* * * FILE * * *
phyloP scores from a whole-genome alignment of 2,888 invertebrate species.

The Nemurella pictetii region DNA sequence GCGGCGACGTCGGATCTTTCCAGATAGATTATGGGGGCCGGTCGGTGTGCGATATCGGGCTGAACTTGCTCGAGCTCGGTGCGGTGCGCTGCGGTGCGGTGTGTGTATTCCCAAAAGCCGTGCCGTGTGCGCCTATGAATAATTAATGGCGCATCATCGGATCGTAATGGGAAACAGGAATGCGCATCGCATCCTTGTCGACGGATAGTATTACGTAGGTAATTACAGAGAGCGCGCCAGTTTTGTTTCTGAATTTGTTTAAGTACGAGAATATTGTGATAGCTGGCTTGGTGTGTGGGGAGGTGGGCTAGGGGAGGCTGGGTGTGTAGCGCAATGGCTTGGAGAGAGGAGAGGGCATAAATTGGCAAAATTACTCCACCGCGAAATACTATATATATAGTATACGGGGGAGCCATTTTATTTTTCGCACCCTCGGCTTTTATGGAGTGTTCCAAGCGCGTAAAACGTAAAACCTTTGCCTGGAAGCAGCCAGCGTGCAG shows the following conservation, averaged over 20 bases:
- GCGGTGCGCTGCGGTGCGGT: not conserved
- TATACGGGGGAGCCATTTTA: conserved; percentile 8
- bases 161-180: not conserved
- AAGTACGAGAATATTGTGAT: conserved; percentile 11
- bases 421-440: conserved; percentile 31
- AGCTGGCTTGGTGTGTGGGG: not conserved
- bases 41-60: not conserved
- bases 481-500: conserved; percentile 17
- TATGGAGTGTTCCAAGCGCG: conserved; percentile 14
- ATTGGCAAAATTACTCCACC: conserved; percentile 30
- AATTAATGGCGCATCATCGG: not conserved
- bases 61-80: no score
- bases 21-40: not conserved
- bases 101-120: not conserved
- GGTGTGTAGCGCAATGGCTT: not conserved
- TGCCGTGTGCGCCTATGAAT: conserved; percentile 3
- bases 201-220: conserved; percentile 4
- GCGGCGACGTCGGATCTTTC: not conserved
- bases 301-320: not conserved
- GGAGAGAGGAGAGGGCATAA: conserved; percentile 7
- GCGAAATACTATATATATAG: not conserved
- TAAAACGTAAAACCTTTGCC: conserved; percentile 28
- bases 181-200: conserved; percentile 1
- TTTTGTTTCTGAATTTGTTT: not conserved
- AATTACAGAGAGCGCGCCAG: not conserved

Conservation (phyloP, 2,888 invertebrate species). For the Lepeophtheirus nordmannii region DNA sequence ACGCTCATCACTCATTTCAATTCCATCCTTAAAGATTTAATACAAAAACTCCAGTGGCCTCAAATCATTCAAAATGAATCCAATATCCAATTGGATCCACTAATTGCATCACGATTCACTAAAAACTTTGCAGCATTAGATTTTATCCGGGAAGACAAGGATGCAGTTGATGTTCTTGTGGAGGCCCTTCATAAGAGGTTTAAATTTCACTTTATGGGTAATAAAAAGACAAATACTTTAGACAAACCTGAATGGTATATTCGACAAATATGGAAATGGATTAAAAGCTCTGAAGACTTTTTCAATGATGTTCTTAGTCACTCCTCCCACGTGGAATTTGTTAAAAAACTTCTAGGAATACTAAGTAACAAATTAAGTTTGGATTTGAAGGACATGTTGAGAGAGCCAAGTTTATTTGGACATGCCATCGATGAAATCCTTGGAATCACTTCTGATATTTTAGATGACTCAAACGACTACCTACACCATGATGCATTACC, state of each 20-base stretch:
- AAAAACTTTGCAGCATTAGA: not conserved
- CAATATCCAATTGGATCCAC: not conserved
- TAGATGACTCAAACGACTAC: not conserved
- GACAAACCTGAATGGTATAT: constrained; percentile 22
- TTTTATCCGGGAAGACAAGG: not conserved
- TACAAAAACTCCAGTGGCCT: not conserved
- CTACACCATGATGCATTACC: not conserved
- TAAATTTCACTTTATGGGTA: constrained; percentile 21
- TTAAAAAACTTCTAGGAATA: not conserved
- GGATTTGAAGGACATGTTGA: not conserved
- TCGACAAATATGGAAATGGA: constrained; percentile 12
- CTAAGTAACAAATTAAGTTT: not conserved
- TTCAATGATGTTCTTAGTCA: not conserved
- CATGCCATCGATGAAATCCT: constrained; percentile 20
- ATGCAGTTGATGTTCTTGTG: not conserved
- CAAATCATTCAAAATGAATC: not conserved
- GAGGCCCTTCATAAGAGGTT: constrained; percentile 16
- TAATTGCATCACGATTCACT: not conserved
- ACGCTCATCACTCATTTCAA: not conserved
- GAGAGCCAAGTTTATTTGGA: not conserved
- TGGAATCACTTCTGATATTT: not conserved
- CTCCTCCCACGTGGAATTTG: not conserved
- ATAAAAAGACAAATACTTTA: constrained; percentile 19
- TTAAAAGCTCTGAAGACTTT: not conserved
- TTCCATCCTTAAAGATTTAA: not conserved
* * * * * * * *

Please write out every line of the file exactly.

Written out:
phyloP scores from a whole-genome alignment of 2,888 invertebrate species.

The Nemurella pictetii region DNA sequence GCGGCGACGTCGGATCTTTCCAGATAGATTATGGGGGCCGGTCGGTGTGCGATATCGGGCTGAACTTGCTCGAGCTCGGTGCGGTGCGCTGCGGTGCGGTGTGTGTATTCCCAAAAGCCGTGCCGTGTGCGCCTATGAATAATTAATGGCGCATCATCGGATCGTAATGGGAAACAGGAATGCGCATCGCATCCTTGTCGACGGATAGTATTACGTAGGTAATTACAGAGAGCGCGCCAGTTTTGTTTCTGAATTTGTTTAAGTACGAGAATATTGTGATAGCTGGCTTGGTGTGTGGGGAGGTGGGCTAGGGGAGGCTGGGTGTGTAGCGCAATGGCTTGGAGAGAGGAGAGGGCATAAATTGGCAAAATTACTCCACCGCGAAATACTATATATATAGTATACGGGGGAGCCATTTTATTTTTCGCACCCTCGGCTTTTATGGAGTGTTCCAAGCGCGTAAAACGTAAAACCTTTGCCTGGAAGCAGCCAGCGTGCAG shows the following conservation, averaged over 20 bases:
- GCGGTGCGCTGCGGTGCGGT: not conserved
- TATACGGGGGAGCCATTTTA: conserved; percentile 8
- bases 161-180: not conserved
- AAGTACGAGAATATTGTGAT: conserved; percentile 11
- bases 421-440: conserved; percentile 31
- AGCTGGCTTGGTGTGTGGGG: not conserved
- bases 41-60: not conserved
- bases 481-500: conserved; percentile 17
- TATGGAGTGTTCCAAGCGCG: conserved; percentile 14
- ATTGGCAAAATTACTCCACC: conserved; percentile 30
- AATTAATGGCGCATCATCGG: not conserved
- bases 61-80: no score
- bases 21-40: not conserved
- bases 101-120: not conserved
- GGTGTGTAGCGCAATGGCTT: not conserved
- TGCCGTGTGCGCCTATGAAT: conserved; percentile 3
- bases 201-220: conserved; percentile 4
- GCGGCGACGTCGGATCTTTC: not conserved
- bases 301-320: not conserved
- GGAGAGAGGAGAGGGCATAA: conserved; percentile 7
- GCGAAATACTATATATATAG: not conserved
- TAAAACGTAAAACCTTTGCC: conserved; percentile 28
- bases 181-200: conserved; percentile 1
- TTTTGTTTCTGAATTTGTTT: not conserved
- AATTACAGAGAGCGCGCCAG: not conserved

Conservation (phyloP, 2,888 invertebrate species). For the Lepeophtheirus nordmannii region DNA sequence ACGCTCATCACTCATTTCAATTCCATCCTTAAAGATTTAATACAAAAACTCCAGTGGCCTCAAATCATTCAAAATGAATCCAATATCCAATTGGATCCACTAATTGCATCACGATTCACTAAAAACTTTGCAGCATTAGATTTTATCCGGGAAGACAAGGATGCAGTTGATGTTCTTGTGGAGGCCCTTCATAAGAGGTTTAAATTTCACTTTATGGGTAATAAAAAGACAAATACTTTAGACAAACCTGAATGGTATATTCGACAAATATGGAAATGGATTAAAAGCTCTGAAGACTTTTTCAATGATGTTCTTAGTCACTCCTCCCACGTGGAATTTGTTAAAAAACTTCTAGGAATACTAAGTAACAAATTAAGTTTGGATTTGAAGGACATGTTGAGAGAGCCAAGTTTATTTGGACATGCCATCGATGAAATCCTTGGAATCACTTCTGATATTTTAGATGACTCAAACGACTACCTACACCATGATGCATTACC, state of each 20-base stretch:
- AAAAACTTTGCAGCATTAGA: not conserved
- CAATATCCAATTGGATCCAC: not conserved
- TAGATGACTCAAACGACTAC: not conserved
- GACAAACCTGAATGGTATAT: constrained; percentile 22
- TTTTATCCGGGAAGACAAGG: not conserved
- TACAAAAACTCCAGTGGCCT: not conserved
- CTACACCATGATGCATTACC: not conserved
- TAAATTTCACTTTATGGGTA: constrained; percentile 21
- TTAAAAAACTTCTAGGAATA: not conserved
- GGATTTGAAGGACATGTTGA: not conserved
- TCGACAAATATGGAAATGGA: constrained; percentile 12
- CTAAGTAACAAATTAAGTTT: not conserved
- TTCAATGATGTTCTTAGTCA: not conserved
- CATGCCATCGATGAAATCCT: constrained; percentile 20
- ATGCAGTTGATGTTCTTGTG: not conserved
- CAAATCATTCAAAATGAATC: not conserved
- GAGGCCCTTCATAAGAGGTT: constrained; percentile 16
- TAATTGCATCACGATTCACT: not conserved
- ACGCTCATCACTCATTTCAA: not conserved
- GAGAGCCAAGTTTATTTGGA: not conserved
- TGGAATCACTTCTGATATTT: not conserved
- CTCCTCCCACGTGGAATTTG: not conserved
- ATAAAAAGACAAATACTTTA: constrained; percentile 19
- TTAAAAGCTCTGAAGACTTT: not conserved
- TTCCATCCTTAAAGATTTAA: not conserved